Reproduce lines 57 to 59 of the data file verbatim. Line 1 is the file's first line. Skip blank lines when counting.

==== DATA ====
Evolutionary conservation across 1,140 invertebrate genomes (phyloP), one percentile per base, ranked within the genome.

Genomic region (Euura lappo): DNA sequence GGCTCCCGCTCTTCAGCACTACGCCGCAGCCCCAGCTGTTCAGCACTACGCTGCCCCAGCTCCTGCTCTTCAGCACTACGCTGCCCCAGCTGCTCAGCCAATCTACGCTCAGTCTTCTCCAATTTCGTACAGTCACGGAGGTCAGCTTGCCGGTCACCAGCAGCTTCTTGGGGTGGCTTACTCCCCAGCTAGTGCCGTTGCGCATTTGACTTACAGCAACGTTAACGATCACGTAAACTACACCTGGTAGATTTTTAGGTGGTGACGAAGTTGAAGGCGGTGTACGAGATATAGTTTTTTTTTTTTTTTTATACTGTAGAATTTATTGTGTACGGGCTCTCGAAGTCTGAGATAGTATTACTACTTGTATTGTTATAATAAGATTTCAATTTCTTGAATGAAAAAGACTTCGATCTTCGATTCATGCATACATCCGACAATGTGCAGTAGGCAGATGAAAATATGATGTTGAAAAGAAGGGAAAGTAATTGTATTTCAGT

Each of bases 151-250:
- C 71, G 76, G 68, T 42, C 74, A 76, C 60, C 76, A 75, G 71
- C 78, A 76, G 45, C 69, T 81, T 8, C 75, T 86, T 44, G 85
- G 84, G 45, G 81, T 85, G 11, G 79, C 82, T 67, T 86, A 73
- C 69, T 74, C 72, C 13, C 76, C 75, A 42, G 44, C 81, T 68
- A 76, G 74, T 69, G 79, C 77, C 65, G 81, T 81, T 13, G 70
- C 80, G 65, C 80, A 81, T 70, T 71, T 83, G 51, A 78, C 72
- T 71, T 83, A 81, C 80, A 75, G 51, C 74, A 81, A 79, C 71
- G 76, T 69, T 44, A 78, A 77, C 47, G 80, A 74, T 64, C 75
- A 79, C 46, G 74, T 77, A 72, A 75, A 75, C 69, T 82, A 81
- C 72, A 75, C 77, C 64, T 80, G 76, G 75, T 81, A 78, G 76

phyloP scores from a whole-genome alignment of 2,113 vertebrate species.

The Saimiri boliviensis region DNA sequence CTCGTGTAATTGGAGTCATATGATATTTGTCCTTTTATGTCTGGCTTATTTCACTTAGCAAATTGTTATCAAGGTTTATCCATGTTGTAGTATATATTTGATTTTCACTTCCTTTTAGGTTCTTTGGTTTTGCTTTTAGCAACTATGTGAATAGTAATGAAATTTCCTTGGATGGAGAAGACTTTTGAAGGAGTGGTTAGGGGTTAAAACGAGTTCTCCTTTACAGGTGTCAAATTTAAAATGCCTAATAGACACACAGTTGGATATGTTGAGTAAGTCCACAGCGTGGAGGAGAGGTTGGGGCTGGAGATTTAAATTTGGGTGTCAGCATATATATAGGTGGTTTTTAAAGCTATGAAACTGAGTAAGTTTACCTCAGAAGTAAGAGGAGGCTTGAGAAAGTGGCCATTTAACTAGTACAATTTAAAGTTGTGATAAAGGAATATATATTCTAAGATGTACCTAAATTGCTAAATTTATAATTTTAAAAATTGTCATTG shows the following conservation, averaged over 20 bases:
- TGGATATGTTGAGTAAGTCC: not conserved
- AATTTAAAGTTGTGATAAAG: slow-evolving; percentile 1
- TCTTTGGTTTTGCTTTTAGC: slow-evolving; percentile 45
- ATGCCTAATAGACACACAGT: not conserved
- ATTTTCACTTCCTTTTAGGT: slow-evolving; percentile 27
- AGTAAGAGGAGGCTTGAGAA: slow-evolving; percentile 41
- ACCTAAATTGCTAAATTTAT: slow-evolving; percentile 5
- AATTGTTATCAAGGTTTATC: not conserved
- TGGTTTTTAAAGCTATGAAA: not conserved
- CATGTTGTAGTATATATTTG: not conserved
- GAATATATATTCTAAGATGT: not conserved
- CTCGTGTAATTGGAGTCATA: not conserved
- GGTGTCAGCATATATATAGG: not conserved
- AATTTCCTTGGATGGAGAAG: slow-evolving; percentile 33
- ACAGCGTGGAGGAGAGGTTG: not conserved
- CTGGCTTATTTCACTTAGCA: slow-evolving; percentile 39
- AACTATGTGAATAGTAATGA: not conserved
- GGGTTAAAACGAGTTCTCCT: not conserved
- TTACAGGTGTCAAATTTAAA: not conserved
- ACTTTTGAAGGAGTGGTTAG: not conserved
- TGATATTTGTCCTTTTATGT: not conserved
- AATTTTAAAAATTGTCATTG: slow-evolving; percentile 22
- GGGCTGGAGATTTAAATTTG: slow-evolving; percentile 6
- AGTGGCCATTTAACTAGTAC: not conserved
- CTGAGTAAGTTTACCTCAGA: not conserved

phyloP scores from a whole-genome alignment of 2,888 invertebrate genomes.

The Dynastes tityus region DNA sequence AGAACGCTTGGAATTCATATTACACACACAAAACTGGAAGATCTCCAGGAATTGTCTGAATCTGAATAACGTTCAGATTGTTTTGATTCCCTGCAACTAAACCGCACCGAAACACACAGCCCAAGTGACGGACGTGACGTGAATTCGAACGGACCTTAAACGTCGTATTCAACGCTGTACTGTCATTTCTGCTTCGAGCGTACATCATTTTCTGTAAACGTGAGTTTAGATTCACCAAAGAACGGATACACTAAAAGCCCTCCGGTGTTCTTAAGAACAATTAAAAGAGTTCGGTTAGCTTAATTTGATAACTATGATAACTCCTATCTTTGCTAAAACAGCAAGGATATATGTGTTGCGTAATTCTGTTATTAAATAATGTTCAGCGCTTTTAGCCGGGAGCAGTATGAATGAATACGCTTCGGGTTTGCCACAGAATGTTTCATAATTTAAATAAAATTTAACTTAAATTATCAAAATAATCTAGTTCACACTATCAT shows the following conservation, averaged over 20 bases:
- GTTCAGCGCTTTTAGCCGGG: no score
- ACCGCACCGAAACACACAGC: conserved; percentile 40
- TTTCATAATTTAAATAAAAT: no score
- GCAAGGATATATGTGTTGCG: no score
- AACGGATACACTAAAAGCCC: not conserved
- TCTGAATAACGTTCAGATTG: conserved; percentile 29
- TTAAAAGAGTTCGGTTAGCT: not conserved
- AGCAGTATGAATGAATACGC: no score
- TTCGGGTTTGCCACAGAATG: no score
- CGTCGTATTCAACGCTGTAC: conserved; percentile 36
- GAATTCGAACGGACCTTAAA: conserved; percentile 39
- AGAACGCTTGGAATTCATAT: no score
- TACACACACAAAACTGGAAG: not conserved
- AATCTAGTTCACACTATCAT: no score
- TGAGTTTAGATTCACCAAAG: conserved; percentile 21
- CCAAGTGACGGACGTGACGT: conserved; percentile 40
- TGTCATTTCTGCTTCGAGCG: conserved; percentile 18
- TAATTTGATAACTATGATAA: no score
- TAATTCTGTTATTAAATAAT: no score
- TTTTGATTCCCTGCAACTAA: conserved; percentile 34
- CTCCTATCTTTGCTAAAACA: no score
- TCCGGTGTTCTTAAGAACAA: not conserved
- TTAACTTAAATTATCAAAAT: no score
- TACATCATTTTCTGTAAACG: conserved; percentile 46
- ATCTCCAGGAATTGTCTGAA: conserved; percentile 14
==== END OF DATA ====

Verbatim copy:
- TGAGTTTAGATTCACCAAAG: conserved; percentile 21
- CCAAGTGACGGACGTGACGT: conserved; percentile 40
- TGTCATTTCTGCTTCGAGCG: conserved; percentile 18